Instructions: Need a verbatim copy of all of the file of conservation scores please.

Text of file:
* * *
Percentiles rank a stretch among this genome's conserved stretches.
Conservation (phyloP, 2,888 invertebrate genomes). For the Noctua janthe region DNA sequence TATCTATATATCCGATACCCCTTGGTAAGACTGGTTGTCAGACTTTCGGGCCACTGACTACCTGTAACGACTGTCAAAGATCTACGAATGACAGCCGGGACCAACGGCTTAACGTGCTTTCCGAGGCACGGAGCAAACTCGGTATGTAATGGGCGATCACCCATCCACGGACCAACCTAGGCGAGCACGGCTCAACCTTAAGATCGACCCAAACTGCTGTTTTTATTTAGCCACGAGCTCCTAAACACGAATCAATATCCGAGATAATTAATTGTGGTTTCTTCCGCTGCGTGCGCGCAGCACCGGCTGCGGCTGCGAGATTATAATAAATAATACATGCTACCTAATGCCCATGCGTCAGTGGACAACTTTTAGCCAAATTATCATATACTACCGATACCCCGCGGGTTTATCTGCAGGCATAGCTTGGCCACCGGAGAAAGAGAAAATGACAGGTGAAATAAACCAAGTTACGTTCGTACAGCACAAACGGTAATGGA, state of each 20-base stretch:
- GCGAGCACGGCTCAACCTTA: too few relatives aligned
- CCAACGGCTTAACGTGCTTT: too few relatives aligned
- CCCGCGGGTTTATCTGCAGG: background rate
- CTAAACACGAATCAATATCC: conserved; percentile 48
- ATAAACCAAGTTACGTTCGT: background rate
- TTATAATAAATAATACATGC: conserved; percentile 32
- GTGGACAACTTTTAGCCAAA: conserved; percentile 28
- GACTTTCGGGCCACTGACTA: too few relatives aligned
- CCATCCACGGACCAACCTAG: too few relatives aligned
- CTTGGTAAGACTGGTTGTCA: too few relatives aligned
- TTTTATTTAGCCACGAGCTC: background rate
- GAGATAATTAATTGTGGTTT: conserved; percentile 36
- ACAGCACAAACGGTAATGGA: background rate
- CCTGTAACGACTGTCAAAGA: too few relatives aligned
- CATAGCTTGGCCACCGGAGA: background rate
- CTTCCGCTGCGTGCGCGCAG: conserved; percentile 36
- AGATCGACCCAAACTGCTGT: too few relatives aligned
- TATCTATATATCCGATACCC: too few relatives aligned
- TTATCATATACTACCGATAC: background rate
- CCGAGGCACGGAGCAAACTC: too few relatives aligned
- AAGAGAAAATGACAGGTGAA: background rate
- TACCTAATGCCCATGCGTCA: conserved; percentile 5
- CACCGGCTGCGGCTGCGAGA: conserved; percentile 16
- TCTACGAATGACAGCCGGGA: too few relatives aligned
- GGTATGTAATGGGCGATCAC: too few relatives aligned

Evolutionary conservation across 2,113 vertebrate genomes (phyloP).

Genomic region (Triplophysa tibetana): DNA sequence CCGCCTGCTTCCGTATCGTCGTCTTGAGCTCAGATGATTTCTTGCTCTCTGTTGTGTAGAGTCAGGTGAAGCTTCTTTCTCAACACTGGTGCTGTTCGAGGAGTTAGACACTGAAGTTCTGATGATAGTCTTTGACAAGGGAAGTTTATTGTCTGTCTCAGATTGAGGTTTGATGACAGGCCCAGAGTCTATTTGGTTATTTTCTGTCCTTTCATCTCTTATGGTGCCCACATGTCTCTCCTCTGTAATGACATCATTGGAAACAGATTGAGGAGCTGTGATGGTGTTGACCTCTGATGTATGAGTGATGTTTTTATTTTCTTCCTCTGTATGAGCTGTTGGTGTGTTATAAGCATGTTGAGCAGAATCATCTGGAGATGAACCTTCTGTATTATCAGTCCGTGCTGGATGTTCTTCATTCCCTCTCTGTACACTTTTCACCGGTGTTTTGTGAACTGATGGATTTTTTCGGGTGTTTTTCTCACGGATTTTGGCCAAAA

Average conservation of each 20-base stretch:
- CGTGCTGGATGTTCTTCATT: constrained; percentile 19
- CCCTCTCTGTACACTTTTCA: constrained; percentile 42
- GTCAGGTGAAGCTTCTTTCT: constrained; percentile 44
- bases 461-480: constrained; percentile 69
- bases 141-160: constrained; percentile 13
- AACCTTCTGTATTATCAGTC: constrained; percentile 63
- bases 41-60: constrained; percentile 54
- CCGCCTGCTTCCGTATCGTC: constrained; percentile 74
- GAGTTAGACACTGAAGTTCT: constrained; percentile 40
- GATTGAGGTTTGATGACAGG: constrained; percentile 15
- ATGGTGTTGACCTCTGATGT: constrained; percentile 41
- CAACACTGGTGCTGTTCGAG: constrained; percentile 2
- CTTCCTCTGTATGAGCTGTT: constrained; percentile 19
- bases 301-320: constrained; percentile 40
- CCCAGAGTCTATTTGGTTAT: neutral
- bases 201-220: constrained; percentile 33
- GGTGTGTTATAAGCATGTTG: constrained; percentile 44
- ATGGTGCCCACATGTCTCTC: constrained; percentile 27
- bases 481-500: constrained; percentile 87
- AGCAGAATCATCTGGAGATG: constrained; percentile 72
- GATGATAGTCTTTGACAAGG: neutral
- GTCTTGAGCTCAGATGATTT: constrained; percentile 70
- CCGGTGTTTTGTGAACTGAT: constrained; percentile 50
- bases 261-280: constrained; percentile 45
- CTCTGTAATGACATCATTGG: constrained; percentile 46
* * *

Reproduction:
Percentiles rank a stretch among this genome's conserved stretches.
Conservation (phyloP, 2,888 invertebrate genomes). For the Noctua janthe region DNA sequence TATCTATATATCCGATACCCCTTGGTAAGACTGGTTGTCAGACTTTCGGGCCACTGACTACCTGTAACGACTGTCAAAGATCTACGAATGACAGCCGGGACCAACGGCTTAACGTGCTTTCCGAGGCACGGAGCAAACTCGGTATGTAATGGGCGATCACCCATCCACGGACCAACCTAGGCGAGCACGGCTCAACCTTAAGATCGACCCAAACTGCTGTTTTTATTTAGCCACGAGCTCCTAAACACGAATCAATATCCGAGATAATTAATTGTGGTTTCTTCCGCTGCGTGCGCGCAGCACCGGCTGCGGCTGCGAGATTATAATAAATAATACATGCTACCTAATGCCCATGCGTCAGTGGACAACTTTTAGCCAAATTATCATATACTACCGATACCCCGCGGGTTTATCTGCAGGCATAGCTTGGCCACCGGAGAAAGAGAAAATGACAGGTGAAATAAACCAAGTTACGTTCGTACAGCACAAACGGTAATGGA, state of each 20-base stretch:
- GCGAGCACGGCTCAACCTTA: too few relatives aligned
- CCAACGGCTTAACGTGCTTT: too few relatives aligned
- CCCGCGGGTTTATCTGCAGG: background rate
- CTAAACACGAATCAATATCC: conserved; percentile 48
- ATAAACCAAGTTACGTTCGT: background rate
- TTATAATAAATAATACATGC: conserved; percentile 32
- GTGGACAACTTTTAGCCAAA: conserved; percentile 28
- GACTTTCGGGCCACTGACTA: too few relatives aligned
- CCATCCACGGACCAACCTAG: too few relatives aligned
- CTTGGTAAGACTGGTTGTCA: too few relatives aligned
- TTTTATTTAGCCACGAGCTC: background rate
- GAGATAATTAATTGTGGTTT: conserved; percentile 36
- ACAGCACAAACGGTAATGGA: background rate
- CCTGTAACGACTGTCAAAGA: too few relatives aligned
- CATAGCTTGGCCACCGGAGA: background rate
- CTTCCGCTGCGTGCGCGCAG: conserved; percentile 36
- AGATCGACCCAAACTGCTGT: too few relatives aligned
- TATCTATATATCCGATACCC: too few relatives aligned
- TTATCATATACTACCGATAC: background rate
- CCGAGGCACGGAGCAAACTC: too few relatives aligned
- AAGAGAAAATGACAGGTGAA: background rate
- TACCTAATGCCCATGCGTCA: conserved; percentile 5
- CACCGGCTGCGGCTGCGAGA: conserved; percentile 16
- TCTACGAATGACAGCCGGGA: too few relatives aligned
- GGTATGTAATGGGCGATCAC: too few relatives aligned

Evolutionary conservation across 2,113 vertebrate genomes (phyloP).

Genomic region (Triplophysa tibetana): DNA sequence CCGCCTGCTTCCGTATCGTCGTCTTGAGCTCAGATGATTTCTTGCTCTCTGTTGTGTAGAGTCAGGTGAAGCTTCTTTCTCAACACTGGTGCTGTTCGAGGAGTTAGACACTGAAGTTCTGATGATAGTCTTTGACAAGGGAAGTTTATTGTCTGTCTCAGATTGAGGTTTGATGACAGGCCCAGAGTCTATTTGGTTATTTTCTGTCCTTTCATCTCTTATGGTGCCCACATGTCTCTCCTCTGTAATGACATCATTGGAAACAGATTGAGGAGCTGTGATGGTGTTGACCTCTGATGTATGAGTGATGTTTTTATTTTCTTCCTCTGTATGAGCTGTTGGTGTGTTATAAGCATGTTGAGCAGAATCATCTGGAGATGAACCTTCTGTATTATCAGTCCGTGCTGGATGTTCTTCATTCCCTCTCTGTACACTTTTCACCGGTGTTTTGTGAACTGATGGATTTTTTCGGGTGTTTTTCTCACGGATTTTGGCCAAAA

Average conservation of each 20-base stretch:
- CGTGCTGGATGTTCTTCATT: constrained; percentile 19
- CCCTCTCTGTACACTTTTCA: constrained; percentile 42
- GTCAGGTGAAGCTTCTTTCT: constrained; percentile 44
- bases 461-480: constrained; percentile 69
- bases 141-160: constrained; percentile 13
- AACCTTCTGTATTATCAGTC: constrained; percentile 63
- bases 41-60: constrained; percentile 54
- CCGCCTGCTTCCGTATCGTC: constrained; percentile 74
- GAGTTAGACACTGAAGTTCT: constrained; percentile 40
- GATTGAGGTTTGATGACAGG: constrained; percentile 15
- ATGGTGTTGACCTCTGATGT: constrained; percentile 41
- CAACACTGGTGCTGTTCGAG: constrained; percentile 2
- CTTCCTCTGTATGAGCTGTT: constrained; percentile 19
- bases 301-320: constrained; percentile 40
- CCCAGAGTCTATTTGGTTAT: neutral
- bases 201-220: constrained; percentile 33
- GGTGTGTTATAAGCATGTTG: constrained; percentile 44
- ATGGTGCCCACATGTCTCTC: constrained; percentile 27
- bases 481-500: constrained; percentile 87
- AGCAGAATCATCTGGAGATG: constrained; percentile 72
- GATGATAGTCTTTGACAAGG: neutral
- GTCTTGAGCTCAGATGATTT: constrained; percentile 70
- CCGGTGTTTTGTGAACTGAT: constrained; percentile 50
- bases 261-280: constrained; percentile 45
- CTCTGTAATGACATCATTGG: constrained; percentile 46